Homemade Pizza Dough and Sauce

Homemade pizza is a weekly staple in our house.  For some families, going out for pizza is a treat.  For us, homemade pizza nights are our treat.  I haven’t always been good at making pizza, but I’ve certainly honed my talents over the years in this area.

The thought of making my own pizza dough used to intimidate me.  I’ve definitely been through my share of not-quite-right and just-plain-wrong recipes for pizza dough – and I won’t link to those recipes because that would be mean.  At first, I had this idea that I had to make ultra-healthy whole wheat dough for it to be worth making at home.  So far, I’ve not found a wheat dough recipe that I like much at all.  Perfect pizza dough is very much a texture thing.  To me, wheat flour screws up the texture all together.  Some may disagree.

I have two wonderful dough recipes to share.  The one you go with will depend on how much time you have.

The time-consuming recipe is flat-out amazing. It’s exactly what I think of when I think of NY Style pizza – crispy, crackery on the bottom with a puffy, crunchy crust.  It’s still no Bleeker Street Pizza, but it’s darn good.  You have to make the dough at least the night before you want to use it and you’ll need to chill your flour before digging into this recipe.  Plan for those things if you want to tackle this dough.  Then, plan to start working with it at least 3 hours before you’re ready to use it.  The great news is that you’ll have 6 balls of dough to use for your pizza-making pleasure before you have to make the dough again.  And, dough freezes well.

The quick-but-still-wonderful recipe is pictured here and it’s what happens when you haven’t planned ahead and don’t have a heckuva lot of time before dinner needs to be on the table.  It’s different from the first in texture (much more dense and puffy) and taste, but I have no problems at all with it.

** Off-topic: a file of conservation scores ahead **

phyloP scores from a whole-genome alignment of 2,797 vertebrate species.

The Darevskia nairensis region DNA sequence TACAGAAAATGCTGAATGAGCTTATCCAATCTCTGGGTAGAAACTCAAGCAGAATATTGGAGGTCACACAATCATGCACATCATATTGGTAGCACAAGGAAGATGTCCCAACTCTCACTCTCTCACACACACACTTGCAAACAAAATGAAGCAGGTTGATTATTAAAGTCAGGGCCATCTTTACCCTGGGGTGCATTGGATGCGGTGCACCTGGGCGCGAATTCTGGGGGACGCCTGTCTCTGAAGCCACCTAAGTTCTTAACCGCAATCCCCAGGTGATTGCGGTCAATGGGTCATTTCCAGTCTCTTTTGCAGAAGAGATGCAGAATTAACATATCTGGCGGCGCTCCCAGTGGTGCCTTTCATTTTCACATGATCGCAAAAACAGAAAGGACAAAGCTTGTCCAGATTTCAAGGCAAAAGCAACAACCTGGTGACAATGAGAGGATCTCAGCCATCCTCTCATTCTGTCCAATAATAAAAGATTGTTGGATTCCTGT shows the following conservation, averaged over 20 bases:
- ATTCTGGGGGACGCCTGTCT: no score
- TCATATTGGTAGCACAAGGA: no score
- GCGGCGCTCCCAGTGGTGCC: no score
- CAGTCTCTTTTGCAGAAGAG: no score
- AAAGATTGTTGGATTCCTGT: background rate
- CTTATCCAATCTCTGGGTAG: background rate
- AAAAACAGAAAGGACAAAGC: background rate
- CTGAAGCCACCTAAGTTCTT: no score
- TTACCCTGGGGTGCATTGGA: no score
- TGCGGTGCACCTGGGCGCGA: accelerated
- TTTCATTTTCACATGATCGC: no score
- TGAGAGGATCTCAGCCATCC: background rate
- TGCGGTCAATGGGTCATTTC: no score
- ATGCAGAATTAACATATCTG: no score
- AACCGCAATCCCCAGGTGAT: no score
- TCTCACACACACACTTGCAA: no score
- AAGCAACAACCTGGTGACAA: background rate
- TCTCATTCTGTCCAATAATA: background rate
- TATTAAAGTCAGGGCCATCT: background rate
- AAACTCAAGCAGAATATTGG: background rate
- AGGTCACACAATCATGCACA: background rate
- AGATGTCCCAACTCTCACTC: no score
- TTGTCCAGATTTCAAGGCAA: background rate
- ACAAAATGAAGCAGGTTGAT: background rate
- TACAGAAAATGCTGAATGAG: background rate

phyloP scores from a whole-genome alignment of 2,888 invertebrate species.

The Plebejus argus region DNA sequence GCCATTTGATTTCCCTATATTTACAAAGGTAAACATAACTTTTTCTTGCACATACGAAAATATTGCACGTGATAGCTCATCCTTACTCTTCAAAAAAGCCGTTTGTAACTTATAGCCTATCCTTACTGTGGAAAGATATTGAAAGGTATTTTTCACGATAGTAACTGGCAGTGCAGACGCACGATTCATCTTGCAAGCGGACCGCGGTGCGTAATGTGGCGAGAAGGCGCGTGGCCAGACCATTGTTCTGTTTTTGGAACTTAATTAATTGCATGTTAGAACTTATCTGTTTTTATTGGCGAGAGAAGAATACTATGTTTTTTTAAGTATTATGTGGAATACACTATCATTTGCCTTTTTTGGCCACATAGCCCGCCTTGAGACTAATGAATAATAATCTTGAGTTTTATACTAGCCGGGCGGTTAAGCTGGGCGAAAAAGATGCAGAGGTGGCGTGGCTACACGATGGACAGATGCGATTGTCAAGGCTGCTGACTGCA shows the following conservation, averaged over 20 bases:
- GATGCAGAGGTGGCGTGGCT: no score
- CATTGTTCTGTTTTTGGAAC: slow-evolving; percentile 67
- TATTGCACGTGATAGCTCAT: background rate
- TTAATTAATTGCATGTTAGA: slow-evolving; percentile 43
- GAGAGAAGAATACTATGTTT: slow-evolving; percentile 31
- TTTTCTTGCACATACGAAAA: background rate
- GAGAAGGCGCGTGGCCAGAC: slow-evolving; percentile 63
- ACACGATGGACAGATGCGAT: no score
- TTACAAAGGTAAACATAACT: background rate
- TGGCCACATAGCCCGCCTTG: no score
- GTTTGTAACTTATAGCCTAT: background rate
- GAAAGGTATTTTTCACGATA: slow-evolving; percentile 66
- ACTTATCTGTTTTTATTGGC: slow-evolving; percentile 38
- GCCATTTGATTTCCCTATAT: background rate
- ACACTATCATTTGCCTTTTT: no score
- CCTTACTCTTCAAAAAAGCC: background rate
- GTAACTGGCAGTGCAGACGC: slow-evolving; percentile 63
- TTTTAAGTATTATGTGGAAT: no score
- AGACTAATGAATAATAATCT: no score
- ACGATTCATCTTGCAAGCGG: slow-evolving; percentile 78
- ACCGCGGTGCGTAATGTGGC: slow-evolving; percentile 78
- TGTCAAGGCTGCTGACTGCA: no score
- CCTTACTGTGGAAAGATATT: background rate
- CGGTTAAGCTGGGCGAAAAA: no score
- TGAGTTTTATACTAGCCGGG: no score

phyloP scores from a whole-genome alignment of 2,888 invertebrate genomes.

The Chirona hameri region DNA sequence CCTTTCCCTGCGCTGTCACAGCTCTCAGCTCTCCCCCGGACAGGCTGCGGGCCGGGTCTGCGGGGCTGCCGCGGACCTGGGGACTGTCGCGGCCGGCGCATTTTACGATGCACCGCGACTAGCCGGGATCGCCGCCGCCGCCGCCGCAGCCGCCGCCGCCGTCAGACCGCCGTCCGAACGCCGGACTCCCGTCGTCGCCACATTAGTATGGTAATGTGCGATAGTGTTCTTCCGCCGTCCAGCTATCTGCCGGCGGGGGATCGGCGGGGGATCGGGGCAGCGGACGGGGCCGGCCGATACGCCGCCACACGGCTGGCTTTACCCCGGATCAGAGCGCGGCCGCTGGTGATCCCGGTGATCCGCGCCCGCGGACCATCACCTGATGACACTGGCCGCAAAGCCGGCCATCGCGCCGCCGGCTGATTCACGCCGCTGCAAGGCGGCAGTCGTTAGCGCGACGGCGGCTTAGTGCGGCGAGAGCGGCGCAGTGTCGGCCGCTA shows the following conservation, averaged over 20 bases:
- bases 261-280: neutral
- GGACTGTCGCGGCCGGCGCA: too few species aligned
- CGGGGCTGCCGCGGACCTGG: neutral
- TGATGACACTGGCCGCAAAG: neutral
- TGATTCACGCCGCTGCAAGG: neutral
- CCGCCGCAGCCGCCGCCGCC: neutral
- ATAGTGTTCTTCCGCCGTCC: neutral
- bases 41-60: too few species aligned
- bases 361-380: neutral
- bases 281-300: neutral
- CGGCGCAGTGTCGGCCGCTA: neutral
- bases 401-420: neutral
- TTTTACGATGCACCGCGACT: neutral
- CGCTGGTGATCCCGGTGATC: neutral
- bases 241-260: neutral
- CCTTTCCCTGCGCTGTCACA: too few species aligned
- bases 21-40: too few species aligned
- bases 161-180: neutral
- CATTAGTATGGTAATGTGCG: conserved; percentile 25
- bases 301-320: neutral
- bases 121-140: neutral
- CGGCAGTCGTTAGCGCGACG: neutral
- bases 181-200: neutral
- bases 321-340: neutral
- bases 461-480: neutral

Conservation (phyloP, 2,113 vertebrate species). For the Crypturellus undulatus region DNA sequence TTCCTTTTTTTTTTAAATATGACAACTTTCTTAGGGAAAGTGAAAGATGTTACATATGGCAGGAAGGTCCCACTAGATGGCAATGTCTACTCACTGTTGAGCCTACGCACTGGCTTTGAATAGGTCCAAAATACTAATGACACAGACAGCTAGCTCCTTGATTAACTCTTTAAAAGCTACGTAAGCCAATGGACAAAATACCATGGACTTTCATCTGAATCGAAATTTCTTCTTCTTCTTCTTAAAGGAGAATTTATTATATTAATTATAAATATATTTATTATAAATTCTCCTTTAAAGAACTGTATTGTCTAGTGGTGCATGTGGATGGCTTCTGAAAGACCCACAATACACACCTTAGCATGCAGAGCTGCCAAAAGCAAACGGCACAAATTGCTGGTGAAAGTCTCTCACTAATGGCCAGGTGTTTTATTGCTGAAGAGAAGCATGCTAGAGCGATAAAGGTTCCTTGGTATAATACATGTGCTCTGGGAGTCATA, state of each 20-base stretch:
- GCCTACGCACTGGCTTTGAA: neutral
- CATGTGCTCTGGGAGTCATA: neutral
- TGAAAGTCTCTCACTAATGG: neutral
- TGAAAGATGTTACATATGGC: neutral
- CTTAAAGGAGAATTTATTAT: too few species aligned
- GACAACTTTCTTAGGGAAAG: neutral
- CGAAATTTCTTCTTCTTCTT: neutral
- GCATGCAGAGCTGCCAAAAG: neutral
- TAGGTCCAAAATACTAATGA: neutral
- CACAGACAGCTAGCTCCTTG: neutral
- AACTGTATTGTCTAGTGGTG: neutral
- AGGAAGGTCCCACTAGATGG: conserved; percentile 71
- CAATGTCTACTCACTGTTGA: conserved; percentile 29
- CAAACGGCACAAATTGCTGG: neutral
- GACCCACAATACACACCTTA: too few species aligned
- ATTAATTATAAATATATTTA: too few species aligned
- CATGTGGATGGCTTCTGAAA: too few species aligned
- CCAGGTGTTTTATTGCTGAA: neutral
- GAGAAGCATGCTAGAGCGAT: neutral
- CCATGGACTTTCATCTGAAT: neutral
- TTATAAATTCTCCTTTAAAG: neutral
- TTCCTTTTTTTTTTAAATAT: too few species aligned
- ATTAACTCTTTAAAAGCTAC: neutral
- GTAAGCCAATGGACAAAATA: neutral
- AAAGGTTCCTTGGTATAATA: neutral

Quick Pizza Dough (adapted slightly from the original)

Printable Recipe


2 1/2 cups warm water (not hot)
1 Tablespoon yeast
1 Tablespoon sugar
1 teaspoon salt
1/4 cup olive oil
4-6 cups flour


1. Combine water, yeast, sugar, salt and olive oil in your stand mixer fitted with the dough hook.  Let it stand for 5 minutes.  You should see the yeast activate and form a foamy layer on the top of the liquids.  If it doesn’t, start over.  Your yeast may be expired or your water may be too hot (or not hot enough).
2.  Add 1 cup of flour to bring it all together.  Add one more cup of flour and mix through for 1-2 minutes.  The dough is the consistency of cake batter at this point.  Add 2-4 more cups of flour, 1 cup at a time until a smooth, elastic consistency is reached.  Continue to kneed with the dough hook for 6-10 minutes.
3. Place the dough in a bowl (or keep it in the bowl of your mixer if you like) sprayed with cooking spray and cover with a kitchen towel.  Let it rise for about 1 hour.  It will look something like this.

4. Cut the dough in half.  If you don’t need both, you can wrap it in plastic wrap and refrigerate it for a few days or freeze it in a freezer-safe plastic bag.

5. Preheat your oven to 425.  If you’re using a baking stone (which I recommend), go ahead and put it in to preheat as well.  It’ll make for a crispier crust.

6.  Roll the dough out on a floured surface.  Transfer the crust to your stone and brush it with olive oil, use a fork to poke holes in the dough (to prevent air bubbles), sprinkle with salt, garlic and italian seasoning.

7.  Par-bake the crust for about 7 minutes.  This is an optional step, but it helps the dough have a less gooey texture right next to the sauce.

8.  Add your sauce and toppings of choice.  Place it back in the oven and bake for another 15 minutes, or until the cheese is brown and bubbly.

This is the final result.  Gorgeous, right?  Want to make your own sauce, too?  Read on.

Easy Pizza Sauce


1 large can tomato sauce
2 Tablespoons of Balsamic Vinegar
1 teaspoon of sugar
spices to taste, suggestions: salt, garlic, basil


1. Combine all ingredients in a large sauce pan. Heat over medium high heat until bubbling.  Reduce heat to low and simmer for one hour.

2. After cooling, the sauce can be divided into small containers to freeze until needed.


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